The second controversy involved a Russian scientist whose cause was that of good old fashioned, and familiar to Americans, Christian creationism. The paper that was published in the IJN in 1990 has a long and technical title, but the last few words of it should have been taken as evidence of some other agenda at work: “a New Criticism to a Modern Molecular-Genetic Concept of Biological Evolution.” The blatant deficiencies if not outright fraudulent nature of this paper went unnoticed for a few years, perhaps because this molecular biology paper was published in a neuroscience journal. But in 1993, when its author, Russian biochemist Dmitrii Kuznetsov, was about to arrive in Sweden for a lecture tour promoted by Swedish creationists, a creationist handed Swedish medical genetics professor Dan Larhammar a copy of Kunetsov’s IJN article. Larhammar’s critique was  published in the IJN the following yearA less technical version was published in the Skeptical Inquirer magazine  and Creation/Evolution Journal, where he wrote, and I’ve bolded one important point that shows that someone seriously dropped the ball when reviewing and editing this paper:

I am aware of only a single report in modern times in an established scientific journal that has claimed molecular data argue against evolution… [Kuznetsov’s] article apparently went unnoticed by scholars for a long time because this type of work is not within the regular scope of that journal; Dr. Kuznetsov's star has risen in creationist circles, meanwhile, because he holds an acknowledged doctorate and was winner of a Lenin Prize in the old Soviet Union, making his intellectual embrace of "scientific" creationism particularly dramatic to Western creationists. I was recently made aware of Kuznetsov's article by a Swedish creationist.

The experimental approach used by Kuznetsov is extraordinary and obscure (for technical details see my 1994 critique). None of his experiments were documented qualitatively; the report contains only tables and numbers, and the numerical results indicate experimental precision that is beyond normal accuracy for such assays. This could indicate that some of the results were fabricated.

One of the procedures that Kuznetsov used was ... cited as a technique published by researchers in "Uppsala University Research Reports" in 1974; this is the university where I work, and no such journal has been heard of here, and no persons with the names he cites could be traced. Other important aspects of his methodology were referenced to four other scientific journals. None of these journals could be found… Finally, an article ascribed to Holger Hyden, a member of the Editorial Board of the International Journal of Neuroscience, is unknown to professor Hyden himself (personal communication). The Scandinavian journal where the article was said by Kuznetsov to have been published does not exist. The purported article, as well as several others in the list of references, had illogical titles with grammatical errors. Taken together, this strongly suggests that many of the references were fabricated by Kuznetsov.

In conclusion, Kuznetsov's obscure experimental approach, qualitatively undocumented results and incomplete evaluation undermine all his conclusions. All key methodological references seem to be non-existent. Thus, Kuznetsov's critique of evolution has no scientific basis whatever. That his antievolutionary article was simply a bad joke is unlikely, because he does indeed include it in his list of scientific publications, and creationists at the ICR (and worldwide) take his work seriously.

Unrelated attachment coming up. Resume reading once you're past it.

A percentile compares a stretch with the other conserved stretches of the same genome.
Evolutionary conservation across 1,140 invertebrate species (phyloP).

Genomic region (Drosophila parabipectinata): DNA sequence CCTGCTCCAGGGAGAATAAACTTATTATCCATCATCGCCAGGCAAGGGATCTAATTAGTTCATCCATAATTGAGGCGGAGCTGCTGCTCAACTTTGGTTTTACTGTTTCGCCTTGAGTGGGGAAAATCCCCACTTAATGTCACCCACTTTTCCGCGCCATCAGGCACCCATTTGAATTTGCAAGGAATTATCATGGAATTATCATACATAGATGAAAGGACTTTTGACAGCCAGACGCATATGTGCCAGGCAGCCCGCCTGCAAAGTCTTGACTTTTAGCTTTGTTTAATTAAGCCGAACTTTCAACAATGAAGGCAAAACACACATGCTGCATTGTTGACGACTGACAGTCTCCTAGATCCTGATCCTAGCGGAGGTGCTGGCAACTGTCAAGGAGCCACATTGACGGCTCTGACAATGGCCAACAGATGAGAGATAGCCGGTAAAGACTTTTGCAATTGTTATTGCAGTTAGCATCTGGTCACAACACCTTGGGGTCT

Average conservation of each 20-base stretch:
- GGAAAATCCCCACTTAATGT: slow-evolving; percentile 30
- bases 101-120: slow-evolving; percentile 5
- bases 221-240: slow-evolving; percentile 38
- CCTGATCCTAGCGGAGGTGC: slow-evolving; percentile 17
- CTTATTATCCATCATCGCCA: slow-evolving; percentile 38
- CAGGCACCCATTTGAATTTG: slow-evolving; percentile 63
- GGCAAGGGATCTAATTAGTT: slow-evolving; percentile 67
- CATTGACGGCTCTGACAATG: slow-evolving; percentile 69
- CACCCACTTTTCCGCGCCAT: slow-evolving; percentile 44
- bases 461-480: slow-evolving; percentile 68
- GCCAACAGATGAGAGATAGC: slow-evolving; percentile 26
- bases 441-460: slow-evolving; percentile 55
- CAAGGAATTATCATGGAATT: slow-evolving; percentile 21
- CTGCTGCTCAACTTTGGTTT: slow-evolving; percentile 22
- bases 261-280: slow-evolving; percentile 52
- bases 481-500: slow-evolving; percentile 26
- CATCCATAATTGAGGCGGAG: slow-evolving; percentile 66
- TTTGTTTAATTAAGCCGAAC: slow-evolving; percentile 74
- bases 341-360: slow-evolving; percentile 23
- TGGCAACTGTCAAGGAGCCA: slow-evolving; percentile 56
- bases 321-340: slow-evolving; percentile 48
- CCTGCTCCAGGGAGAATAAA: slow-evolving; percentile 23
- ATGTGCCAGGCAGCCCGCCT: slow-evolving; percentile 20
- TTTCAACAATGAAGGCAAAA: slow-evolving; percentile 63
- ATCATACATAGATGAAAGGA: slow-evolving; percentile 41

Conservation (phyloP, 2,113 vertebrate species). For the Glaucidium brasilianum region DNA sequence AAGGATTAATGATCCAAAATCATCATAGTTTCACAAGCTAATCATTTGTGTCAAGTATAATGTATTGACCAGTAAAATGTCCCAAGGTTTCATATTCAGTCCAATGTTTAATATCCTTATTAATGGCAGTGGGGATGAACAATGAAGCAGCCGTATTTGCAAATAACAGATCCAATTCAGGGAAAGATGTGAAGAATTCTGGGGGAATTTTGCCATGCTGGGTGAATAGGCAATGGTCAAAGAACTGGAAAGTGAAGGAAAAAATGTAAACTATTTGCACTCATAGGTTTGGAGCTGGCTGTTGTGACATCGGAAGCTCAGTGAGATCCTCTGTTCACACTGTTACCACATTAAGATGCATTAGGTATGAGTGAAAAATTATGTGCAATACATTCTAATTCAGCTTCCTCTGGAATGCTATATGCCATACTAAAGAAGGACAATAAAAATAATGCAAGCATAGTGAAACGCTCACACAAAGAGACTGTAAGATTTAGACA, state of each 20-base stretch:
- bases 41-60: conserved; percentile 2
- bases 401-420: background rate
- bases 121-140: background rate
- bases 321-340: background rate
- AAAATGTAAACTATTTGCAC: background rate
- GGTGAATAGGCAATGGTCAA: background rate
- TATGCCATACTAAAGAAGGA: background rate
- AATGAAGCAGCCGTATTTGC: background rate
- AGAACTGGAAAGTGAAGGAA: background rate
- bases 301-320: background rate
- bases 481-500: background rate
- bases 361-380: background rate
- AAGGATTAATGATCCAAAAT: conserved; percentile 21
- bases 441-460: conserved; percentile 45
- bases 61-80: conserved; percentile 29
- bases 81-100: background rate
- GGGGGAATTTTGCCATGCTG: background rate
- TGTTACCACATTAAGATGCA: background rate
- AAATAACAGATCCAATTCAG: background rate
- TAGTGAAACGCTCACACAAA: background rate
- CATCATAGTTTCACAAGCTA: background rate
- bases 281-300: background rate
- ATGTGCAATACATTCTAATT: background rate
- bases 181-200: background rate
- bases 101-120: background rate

There’s much more detail about Kuznetsov’s relationship with the IJN in two articles published in 2002 in the magazine published by The Italian Committee for the Control of Claims on Pseudosciences (in Italian: Il Comitato Italiano per il Controllo delle Affermazioni sulle Pseudoscienze (CICAP)), Science & Paranormal (Scienza & Paranormale). Both articles were written and translated by Gian Marco Rinaldi, mathematician, writer, and consultant to CICAP.  

The first article is a biography of Kuznetsov (original in Italian), including his relationship with various creationist organizations, including as adjunct professor at the Institute of Creation Research. The second article (original in Italian) is a complete dossier of Kuznetsov’s alleged scientific fraud over the course of at least eleven years. The first part of this second article concerns Kuznetsov’s relationship with IJR and Sidney Weinstein, where additional details are revealed.

Out of 65 references in Kuznetsov’s IJN paper that launched this controversy, “it can be concluded that, for the most part, the publications listed in the bibliography do not exist.” Rinaldi, in his 2012 English translation, revisited the question, using modern online databases, and states “that out of 65 references, I have found only 6 which surely do exist.” 

Even more disturbing is that Kuznetsov successfully had a total of 9 papers published in the IJN, the sixth of which was this paper which came to be examined and exposed as scientifically fraudulent. The relationship between Kuznetsov and Weinstein began with correspondence between them when Kuznetsov was in Russia, which resulted in Weinstein inviting him to visit his Connecticut lab, where he ended up staying in his house for seven weeks. Eventually Weinstein was so impressed by him, that he appointed him to the Editor’s Board of the journal. Rinaldi quotes from a letter from Weinstein: